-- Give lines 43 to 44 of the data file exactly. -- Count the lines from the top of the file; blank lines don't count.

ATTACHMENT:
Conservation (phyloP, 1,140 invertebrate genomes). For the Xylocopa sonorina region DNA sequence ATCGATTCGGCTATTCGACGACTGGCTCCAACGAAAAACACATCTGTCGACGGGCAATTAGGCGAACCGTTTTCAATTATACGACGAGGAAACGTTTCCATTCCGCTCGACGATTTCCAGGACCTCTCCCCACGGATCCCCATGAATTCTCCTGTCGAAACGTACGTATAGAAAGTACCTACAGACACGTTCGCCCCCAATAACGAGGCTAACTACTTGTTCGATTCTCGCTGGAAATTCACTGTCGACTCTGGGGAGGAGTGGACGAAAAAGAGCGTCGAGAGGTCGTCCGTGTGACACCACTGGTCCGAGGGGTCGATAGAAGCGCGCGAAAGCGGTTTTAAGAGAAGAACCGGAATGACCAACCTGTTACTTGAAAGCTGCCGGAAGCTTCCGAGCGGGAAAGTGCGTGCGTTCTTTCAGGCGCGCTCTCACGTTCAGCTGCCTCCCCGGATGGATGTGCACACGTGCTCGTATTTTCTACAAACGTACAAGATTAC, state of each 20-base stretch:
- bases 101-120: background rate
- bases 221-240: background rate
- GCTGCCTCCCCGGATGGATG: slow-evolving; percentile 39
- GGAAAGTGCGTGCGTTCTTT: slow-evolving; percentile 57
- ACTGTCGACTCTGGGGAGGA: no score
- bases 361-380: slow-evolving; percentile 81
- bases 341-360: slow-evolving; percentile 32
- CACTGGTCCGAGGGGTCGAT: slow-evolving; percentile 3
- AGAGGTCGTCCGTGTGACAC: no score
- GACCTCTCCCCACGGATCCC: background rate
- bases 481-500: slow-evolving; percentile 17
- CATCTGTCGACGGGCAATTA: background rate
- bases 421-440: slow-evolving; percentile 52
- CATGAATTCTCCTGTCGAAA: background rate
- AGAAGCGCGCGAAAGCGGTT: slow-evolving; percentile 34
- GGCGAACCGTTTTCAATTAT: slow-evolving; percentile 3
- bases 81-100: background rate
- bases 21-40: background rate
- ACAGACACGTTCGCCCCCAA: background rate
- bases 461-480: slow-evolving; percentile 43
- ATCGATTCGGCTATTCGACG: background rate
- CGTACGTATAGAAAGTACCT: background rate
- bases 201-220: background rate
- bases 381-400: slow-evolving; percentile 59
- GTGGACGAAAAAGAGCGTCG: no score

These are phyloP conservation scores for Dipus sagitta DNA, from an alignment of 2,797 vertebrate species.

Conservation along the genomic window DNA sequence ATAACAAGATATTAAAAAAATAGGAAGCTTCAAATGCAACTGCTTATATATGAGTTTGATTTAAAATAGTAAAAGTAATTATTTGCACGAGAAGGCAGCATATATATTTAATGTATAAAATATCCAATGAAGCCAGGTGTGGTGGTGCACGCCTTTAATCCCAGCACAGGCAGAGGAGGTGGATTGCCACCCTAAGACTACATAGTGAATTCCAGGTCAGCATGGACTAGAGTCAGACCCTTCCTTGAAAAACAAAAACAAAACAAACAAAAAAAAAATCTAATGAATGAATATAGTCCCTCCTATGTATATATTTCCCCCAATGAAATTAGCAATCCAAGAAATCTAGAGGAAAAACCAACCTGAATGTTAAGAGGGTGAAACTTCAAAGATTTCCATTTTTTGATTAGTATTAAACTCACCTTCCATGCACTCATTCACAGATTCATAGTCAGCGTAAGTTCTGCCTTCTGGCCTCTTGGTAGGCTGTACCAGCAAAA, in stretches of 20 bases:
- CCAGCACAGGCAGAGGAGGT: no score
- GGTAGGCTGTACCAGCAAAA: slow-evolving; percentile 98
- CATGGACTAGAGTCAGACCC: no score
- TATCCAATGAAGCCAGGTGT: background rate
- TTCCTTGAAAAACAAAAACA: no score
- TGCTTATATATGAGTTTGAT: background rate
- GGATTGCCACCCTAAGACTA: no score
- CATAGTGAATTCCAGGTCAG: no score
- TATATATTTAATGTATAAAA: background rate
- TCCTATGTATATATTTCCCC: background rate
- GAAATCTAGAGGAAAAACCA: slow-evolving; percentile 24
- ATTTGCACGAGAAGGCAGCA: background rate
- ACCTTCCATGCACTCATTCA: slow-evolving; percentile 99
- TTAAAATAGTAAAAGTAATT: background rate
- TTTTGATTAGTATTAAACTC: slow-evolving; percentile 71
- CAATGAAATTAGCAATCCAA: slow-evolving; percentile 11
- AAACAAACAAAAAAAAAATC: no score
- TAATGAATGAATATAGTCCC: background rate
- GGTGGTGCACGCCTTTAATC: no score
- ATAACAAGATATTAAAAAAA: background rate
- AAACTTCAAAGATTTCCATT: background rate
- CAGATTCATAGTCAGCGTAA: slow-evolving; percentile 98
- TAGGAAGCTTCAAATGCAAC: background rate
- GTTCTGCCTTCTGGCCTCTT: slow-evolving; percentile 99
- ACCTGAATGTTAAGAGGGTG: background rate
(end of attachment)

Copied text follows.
- TTTTGATTAGTATTAAACTC: slow-evolving; percentile 71
- CAATGAAATTAGCAATCCAA: slow-evolving; percentile 11